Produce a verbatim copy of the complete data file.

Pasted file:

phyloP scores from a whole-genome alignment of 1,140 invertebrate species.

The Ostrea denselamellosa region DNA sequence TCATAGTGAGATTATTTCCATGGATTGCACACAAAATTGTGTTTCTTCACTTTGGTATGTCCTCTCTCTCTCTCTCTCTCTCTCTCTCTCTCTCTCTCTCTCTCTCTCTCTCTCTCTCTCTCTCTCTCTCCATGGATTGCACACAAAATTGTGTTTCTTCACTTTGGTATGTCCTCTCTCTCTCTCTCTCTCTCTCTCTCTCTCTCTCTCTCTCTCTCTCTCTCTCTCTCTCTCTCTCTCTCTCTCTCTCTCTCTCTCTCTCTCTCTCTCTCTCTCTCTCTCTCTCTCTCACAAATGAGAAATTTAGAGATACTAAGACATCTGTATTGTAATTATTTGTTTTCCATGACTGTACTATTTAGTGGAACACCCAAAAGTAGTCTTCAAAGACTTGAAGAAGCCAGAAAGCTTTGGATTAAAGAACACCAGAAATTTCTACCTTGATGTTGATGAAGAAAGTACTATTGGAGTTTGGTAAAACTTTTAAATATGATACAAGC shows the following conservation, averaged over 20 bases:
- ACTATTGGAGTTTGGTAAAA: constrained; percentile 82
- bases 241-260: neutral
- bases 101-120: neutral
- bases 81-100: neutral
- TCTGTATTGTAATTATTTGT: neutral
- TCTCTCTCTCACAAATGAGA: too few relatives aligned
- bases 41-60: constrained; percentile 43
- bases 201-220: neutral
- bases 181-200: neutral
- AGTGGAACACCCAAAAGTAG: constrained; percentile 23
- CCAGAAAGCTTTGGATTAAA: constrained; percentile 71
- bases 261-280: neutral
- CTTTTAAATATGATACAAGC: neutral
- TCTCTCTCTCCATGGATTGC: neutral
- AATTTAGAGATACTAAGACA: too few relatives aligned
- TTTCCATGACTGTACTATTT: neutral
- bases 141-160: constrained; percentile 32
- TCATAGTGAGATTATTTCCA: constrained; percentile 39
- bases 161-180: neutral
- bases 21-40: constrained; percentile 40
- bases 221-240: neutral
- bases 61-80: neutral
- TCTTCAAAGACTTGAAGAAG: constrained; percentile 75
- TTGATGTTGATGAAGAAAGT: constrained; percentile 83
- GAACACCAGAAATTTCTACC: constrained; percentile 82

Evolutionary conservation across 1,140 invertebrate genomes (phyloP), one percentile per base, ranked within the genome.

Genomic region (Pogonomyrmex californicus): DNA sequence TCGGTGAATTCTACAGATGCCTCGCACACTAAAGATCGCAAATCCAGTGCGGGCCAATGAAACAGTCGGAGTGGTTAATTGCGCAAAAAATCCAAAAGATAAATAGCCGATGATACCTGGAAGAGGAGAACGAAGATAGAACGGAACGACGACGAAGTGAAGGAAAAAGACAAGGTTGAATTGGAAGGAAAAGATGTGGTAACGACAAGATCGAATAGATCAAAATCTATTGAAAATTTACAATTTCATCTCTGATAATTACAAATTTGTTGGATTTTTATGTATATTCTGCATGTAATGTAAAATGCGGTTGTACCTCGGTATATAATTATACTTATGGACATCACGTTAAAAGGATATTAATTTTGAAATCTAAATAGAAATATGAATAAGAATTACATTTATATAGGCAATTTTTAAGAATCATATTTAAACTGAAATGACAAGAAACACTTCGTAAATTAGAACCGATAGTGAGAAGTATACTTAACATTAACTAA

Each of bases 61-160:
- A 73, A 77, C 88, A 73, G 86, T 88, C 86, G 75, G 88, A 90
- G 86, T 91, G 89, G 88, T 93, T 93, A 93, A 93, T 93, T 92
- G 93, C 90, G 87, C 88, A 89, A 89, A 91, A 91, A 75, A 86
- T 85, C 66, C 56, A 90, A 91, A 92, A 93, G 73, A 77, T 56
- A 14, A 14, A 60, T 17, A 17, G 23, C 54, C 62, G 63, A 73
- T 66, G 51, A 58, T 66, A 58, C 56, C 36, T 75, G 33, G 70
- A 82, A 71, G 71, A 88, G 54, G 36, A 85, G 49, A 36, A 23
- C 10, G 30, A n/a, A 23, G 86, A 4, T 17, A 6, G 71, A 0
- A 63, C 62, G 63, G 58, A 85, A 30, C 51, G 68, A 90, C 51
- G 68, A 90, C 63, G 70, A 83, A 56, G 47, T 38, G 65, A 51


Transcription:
phyloP scores from a whole-genome alignment of 1,140 invertebrate species.

The Ostrea denselamellosa region DNA sequence TCATAGTGAGATTATTTCCATGGATTGCACACAAAATTGTGTTTCTTCACTTTGGTATGTCCTCTCTCTCTCTCTCTCTCTCTCTCTCTCTCTCTCTCTCTCTCTCTCTCTCTCTCTCTCTCTCTCTCTCCATGGATTGCACACAAAATTGTGTTTCTTCACTTTGGTATGTCCTCTCTCTCTCTCTCTCTCTCTCTCTCTCTCTCTCTCTCTCTCTCTCTCTCTCTCTCTCTCTCTCTCTCTCTCTCTCTCTCTCTCTCTCTCTCTCTCTCTCTCTCTCTCTCTCTCTCACAAATGAGAAATTTAGAGATACTAAGACATCTGTATTGTAATTATTTGTTTTCCATGACTGTACTATTTAGTGGAACACCCAAAAGTAGTCTTCAAAGACTTGAAGAAGCCAGAAAGCTTTGGATTAAAGAACACCAGAAATTTCTACCTTGATGTTGATGAAGAAAGTACTATTGGAGTTTGGTAAAACTTTTAAATATGATACAAGC shows the following conservation, averaged over 20 bases:
- ACTATTGGAGTTTGGTAAAA: constrained; percentile 82
- bases 241-260: neutral
- bases 101-120: neutral
- bases 81-100: neutral
- TCTGTATTGTAATTATTTGT: neutral
- TCTCTCTCTCACAAATGAGA: too few relatives aligned
- bases 41-60: constrained; percentile 43
- bases 201-220: neutral
- bases 181-200: neutral
- AGTGGAACACCCAAAAGTAG: constrained; percentile 23
- CCAGAAAGCTTTGGATTAAA: constrained; percentile 71
- bases 261-280: neutral
- CTTTTAAATATGATACAAGC: neutral
- TCTCTCTCTCCATGGATTGC: neutral
- AATTTAGAGATACTAAGACA: too few relatives aligned
- TTTCCATGACTGTACTATTT: neutral
- bases 141-160: constrained; percentile 32
- TCATAGTGAGATTATTTCCA: constrained; percentile 39
- bases 161-180: neutral
- bases 21-40: constrained; percentile 40
- bases 221-240: neutral
- bases 61-80: neutral
- TCTTCAAAGACTTGAAGAAG: constrained; percentile 75
- TTGATGTTGATGAAGAAAGT: constrained; percentile 83
- GAACACCAGAAATTTCTACC: constrained; percentile 82

Evolutionary conservation across 1,140 invertebrate genomes (phyloP), one percentile per base, ranked within the genome.

Genomic region (Pogonomyrmex californicus): DNA sequence TCGGTGAATTCTACAGATGCCTCGCACACTAAAGATCGCAAATCCAGTGCGGGCCAATGAAACAGTCGGAGTGGTTAATTGCGCAAAAAATCCAAAAGATAAATAGCCGATGATACCTGGAAGAGGAGAACGAAGATAGAACGGAACGACGACGAAGTGAAGGAAAAAGACAAGGTTGAATTGGAAGGAAAAGATGTGGTAACGACAAGATCGAATAGATCAAAATCTATTGAAAATTTACAATTTCATCTCTGATAATTACAAATTTGTTGGATTTTTATGTATATTCTGCATGTAATGTAAAATGCGGTTGTACCTCGGTATATAATTATACTTATGGACATCACGTTAAAAGGATATTAATTTTGAAATCTAAATAGAAATATGAATAAGAATTACATTTATATAGGCAATTTTTAAGAATCATATTTAAACTGAAATGACAAGAAACACTTCGTAAATTAGAACCGATAGTGAGAAGTATACTTAACATTAACTAA

Each of bases 61-160:
- A 73, A 77, C 88, A 73, G 86, T 88, C 86, G 75, G 88, A 90
- G 86, T 91, G 89, G 88, T 93, T 93, A 93, A 93, T 93, T 92
- G 93, C 90, G 87, C 88, A 89, A 89, A 91, A 91, A 75, A 86
- T 85, C 66, C 56, A 90, A 91, A 92, A 93, G 73, A 77, T 56
- A 14, A 14, A 60, T 17, A 17, G 23, C 54, C 62, G 63, A 73
- T 66, G 51, A 58, T 66, A 58, C 56, C 36, T 75, G 33, G 70
- A 82, A 71, G 71, A 88, G 54, G 36, A 85, G 49, A 36, A 23
- C 10, G 30, A n/a, A 23, G 86, A 4, T 17, A 6, G 71, A 0
- A 63, C 62, G 63, G 58, A 85, A 30, C 51, G 68, A 90, C 51
- G 68, A 90, C 63, G 70, A 83, A 56, G 47, T 38, G 65, A 51